Years of Pride
From a corporate leader to a senior bureaucrat, the transformation was tough for Tariq Ikram, who came from being the managing director of Reckitt & Colman to assuming the job of Chairman, Export Promotion Bureau during President Musharraf’s tenure.
I am proud to have been a member of his team from 1st of January of 2000 to 2008, a few months before he left. A most unforgettable learning experience of my 77 years of existence. I thank Allah for protecting me during these eight years and allowing me to leave the government not only moving the exports needle from less than 8 billion to over 19 Bn, a 147% increase but also unscathed by political, or financial slander, true or false. My two guiding principles have been that ‘when in doubt do what is right’ and that one needs to be not only above board but ‘seen’ to be above board, financially and intellectually. Deep down, we all know what’s wrong or right. May Allah help and guide those for whom a ‘wrong’ appears ‘right’.
Pervez Musharraf was a remarkably courageous and honest President of Pakistan. He truly followed his slogan "Sab se pehley Pakistan".
He paid off IMF to ensure Pakistan's economic independance. He promoted the 'Soft Image' of Pakistan against aggressive anti Pakistan propaganda.
He supported art and culture to remind the world of the Indus Valley Civilization.
Pervez Musharraf was large hearted. He believed the tricky politicions in good faith and sufferred.
But in the battlefield he was a commander who would put his life in danger to save his companions A known example is his risking his life to save a sepoy from a burning tank.
He controlled the economy. The dollar was valued at 68 ruppees and reserves at a safe level. He supported speedy cinstruction of dams as key to the country's future wellfare.
He should have continued to lead the country.
I worked with him and experienced his simplicity and human nature. At a dinner, my driver missed his dinner. As soon as he came to know, he personally walked to my car ,contacted the driver and arranged his dinner.
Pervez Musharaf is a man of great human and leadership qualities.
We wish him good health.
I didn’t know Pervez Musharraf in any depth before joining the government. I had had, just one, rather bitter interaction with him in the GHQ Rawalpindi in the late 90s. I was then the CEO of Reckitt & Colman and he was the Army Chief. I had contested the Army Welfare Trust’s manufacture of Paracetamol. He asked me to make a presentation on the subject. Perhaps he remembered his remarks on my presentation, “this is the best presentation I’ve seen in my life”.
The objective of national leadership is to provide socio-economic growth and good and fair governance. Achieving this in developing countries is a matter of decades so PM’s period remained short of a utopian status of governance. Having said that the progress achieved in just eight years was “unbelievable”. These were the words, an American leading businessman, murmured in my ear, sitting in the audience in the USA, when PM was outlining Pakistan’s progress in a short period of 3 years (till then) under very trying circumstances.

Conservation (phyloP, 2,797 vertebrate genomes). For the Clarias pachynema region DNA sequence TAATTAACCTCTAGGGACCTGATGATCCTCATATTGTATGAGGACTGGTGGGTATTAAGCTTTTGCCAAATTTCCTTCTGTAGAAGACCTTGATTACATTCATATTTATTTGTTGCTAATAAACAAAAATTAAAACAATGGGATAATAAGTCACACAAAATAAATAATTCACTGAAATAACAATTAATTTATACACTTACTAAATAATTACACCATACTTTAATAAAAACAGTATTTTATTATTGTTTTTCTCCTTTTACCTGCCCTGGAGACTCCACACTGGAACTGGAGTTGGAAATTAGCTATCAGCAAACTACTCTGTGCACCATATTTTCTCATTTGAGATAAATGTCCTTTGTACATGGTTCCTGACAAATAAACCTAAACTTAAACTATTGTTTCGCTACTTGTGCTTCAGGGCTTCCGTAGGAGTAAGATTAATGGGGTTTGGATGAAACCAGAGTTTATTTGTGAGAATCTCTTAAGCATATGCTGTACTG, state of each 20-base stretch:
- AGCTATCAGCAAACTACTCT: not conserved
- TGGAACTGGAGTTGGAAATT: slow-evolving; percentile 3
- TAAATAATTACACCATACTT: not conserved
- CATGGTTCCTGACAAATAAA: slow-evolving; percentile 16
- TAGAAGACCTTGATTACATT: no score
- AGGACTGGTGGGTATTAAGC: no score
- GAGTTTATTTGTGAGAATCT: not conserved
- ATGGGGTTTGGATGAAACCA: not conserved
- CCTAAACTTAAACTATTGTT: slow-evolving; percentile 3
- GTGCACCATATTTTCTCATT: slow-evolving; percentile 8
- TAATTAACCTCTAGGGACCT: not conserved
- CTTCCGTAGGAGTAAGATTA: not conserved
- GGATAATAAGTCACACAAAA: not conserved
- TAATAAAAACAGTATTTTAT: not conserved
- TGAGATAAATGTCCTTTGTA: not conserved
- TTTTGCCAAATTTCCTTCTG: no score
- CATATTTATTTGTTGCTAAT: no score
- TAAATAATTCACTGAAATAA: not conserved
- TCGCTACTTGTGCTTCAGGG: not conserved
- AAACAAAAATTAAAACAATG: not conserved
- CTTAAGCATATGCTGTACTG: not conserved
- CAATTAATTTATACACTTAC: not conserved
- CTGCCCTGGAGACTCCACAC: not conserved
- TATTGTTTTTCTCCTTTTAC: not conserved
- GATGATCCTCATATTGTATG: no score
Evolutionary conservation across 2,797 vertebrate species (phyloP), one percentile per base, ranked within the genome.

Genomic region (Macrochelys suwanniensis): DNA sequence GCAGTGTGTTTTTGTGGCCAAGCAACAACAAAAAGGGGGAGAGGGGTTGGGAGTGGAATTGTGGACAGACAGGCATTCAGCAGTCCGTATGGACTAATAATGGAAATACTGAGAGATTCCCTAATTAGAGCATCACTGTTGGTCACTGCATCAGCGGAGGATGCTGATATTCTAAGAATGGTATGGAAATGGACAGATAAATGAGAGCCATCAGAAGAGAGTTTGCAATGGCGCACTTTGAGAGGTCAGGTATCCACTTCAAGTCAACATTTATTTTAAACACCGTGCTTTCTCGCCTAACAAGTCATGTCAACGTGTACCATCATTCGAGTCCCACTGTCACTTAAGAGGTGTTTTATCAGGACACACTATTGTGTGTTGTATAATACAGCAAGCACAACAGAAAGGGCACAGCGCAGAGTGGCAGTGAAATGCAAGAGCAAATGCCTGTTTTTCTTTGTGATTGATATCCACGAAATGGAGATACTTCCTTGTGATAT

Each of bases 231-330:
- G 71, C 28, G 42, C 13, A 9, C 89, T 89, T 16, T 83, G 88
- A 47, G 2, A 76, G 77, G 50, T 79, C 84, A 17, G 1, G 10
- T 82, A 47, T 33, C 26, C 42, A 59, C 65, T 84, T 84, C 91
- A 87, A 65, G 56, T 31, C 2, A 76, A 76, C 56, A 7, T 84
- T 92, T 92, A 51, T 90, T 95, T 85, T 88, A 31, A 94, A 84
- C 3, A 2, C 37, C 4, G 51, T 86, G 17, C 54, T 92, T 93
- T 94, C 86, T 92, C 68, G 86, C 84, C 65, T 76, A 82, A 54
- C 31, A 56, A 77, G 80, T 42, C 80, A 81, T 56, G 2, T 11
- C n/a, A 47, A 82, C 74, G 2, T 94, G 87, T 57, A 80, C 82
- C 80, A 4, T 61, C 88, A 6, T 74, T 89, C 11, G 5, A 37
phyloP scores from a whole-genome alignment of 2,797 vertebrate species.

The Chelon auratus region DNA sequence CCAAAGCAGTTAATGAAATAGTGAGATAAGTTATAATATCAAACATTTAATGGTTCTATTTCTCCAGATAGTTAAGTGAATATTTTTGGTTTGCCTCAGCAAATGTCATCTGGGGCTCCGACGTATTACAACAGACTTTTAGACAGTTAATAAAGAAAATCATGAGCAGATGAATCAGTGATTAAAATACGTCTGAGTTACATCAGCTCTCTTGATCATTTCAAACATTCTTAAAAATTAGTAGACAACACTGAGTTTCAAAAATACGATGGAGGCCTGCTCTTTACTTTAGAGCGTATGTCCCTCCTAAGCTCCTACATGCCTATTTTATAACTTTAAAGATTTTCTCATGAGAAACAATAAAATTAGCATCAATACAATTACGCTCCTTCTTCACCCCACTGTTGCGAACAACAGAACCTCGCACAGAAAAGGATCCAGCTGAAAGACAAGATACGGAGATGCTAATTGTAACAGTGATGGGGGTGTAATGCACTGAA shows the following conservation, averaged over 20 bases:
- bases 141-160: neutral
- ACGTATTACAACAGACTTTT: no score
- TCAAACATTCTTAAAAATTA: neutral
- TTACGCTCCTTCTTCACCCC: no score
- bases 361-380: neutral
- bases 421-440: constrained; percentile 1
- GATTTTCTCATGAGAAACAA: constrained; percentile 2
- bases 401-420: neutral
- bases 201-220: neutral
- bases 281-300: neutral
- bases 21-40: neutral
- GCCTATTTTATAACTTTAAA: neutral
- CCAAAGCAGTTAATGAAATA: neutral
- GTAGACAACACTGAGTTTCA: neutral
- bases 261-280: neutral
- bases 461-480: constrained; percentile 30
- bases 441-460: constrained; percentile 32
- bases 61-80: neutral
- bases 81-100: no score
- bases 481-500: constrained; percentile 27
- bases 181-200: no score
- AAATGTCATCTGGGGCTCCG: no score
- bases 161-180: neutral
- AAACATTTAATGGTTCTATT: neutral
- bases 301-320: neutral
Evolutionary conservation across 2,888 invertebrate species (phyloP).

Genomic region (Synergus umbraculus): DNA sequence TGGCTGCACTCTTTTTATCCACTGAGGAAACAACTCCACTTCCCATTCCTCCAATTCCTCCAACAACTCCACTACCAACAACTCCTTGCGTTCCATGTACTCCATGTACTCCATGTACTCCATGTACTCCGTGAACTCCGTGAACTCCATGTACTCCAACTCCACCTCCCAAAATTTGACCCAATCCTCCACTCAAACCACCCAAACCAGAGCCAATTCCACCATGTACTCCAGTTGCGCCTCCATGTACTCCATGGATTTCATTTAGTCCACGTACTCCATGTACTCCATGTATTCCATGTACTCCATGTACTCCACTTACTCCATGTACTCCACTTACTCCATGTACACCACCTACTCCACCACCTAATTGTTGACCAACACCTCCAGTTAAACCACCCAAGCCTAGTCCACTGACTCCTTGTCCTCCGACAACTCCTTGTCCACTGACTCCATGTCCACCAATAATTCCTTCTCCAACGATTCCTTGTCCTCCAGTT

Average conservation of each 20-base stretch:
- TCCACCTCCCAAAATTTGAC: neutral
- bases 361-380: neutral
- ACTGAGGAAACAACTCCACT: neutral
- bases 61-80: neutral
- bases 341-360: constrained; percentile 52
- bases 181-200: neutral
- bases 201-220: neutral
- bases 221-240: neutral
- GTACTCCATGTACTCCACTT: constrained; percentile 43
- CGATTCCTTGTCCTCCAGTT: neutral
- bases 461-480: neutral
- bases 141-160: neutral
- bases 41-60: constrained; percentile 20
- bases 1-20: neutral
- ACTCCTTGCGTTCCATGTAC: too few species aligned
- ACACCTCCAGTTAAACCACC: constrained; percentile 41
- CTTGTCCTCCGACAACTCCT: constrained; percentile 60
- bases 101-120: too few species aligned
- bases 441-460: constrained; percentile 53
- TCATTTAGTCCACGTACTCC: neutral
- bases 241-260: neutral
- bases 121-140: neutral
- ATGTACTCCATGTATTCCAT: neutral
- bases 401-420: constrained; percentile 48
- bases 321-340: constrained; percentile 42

I will review PM’s period, from the perspective of the impact of his Visionary capabilities to the strategic; implementation and results thereof. Within this spectrum, his directing and guiding financial management, man-management, Pakistan’s brand management and internal control, including integrity. My examples will be more of the less known matters, and those based on my personal experiences or those narrated directly to me by PM. I will acknowledge and accept at the outset that readers may find my content debatable. But that’s what I felt.
As a student of management my definition of leadership is winning ‘minds and hearts’ for a cause of your team. How you do this is by leveraging the traits of a leader like charisma, vision, articulation, boldness, decisiveness, empathy, etc. PM won minds and hearts. He won minds through sheer competence that he had or acquired and hearts through his sincerity of affection and care for persons in his team. To top it all, he had personality and charisma and such a friendly and informal interaction that one felt like blindly following his views. PM was perhaps not a visionary of the likes of Nelson Mandela or Martin Luther King or Qaid e Azam or Dr Allama Iqbal but, he had this amazing capability to assimilate information from events and people, connect the dots, prioritise and establish clear short medium and long-term goals and the way forward. Once this was irm in his mind, he was an equally amazing strategist. He could sift through ‘chaff’ and reach the ‘grain’ quickly. His clarity of strategy and way forward along with an amazing memory for facts and figures resulted in a high level of decisiveness. Being a military commando, he felt that once a decision had been taken and agreed and with sincere and competent persons heading Ministries and Divisions, it will get done efficiently. In most cases this was true but at times his lacking in follow-up, trust in people, limited the delivery. This often angered him, but his extreme emotional resilience ensured his view of ‘the glass half full’, hoping for speedy corrective action. In case of any failure, he was bold to take it on his own chin. I cannot remember him blaming anyone and always owning results of his leadership. His empathy for his team and people at large was exemplary. Coupled with his oratory abilities, interest in music, art and culture, he won the minds and hearts of almost anyone he met locally and internationally. The following situations and incidents will resonate this.Read More
The writer is former Managing Director of Reckitt & Colman. He served under President Pervez Musharraf as Chairman of the Export Promotion Bureau, later Trade Development Authority of Pakistan (TDAP).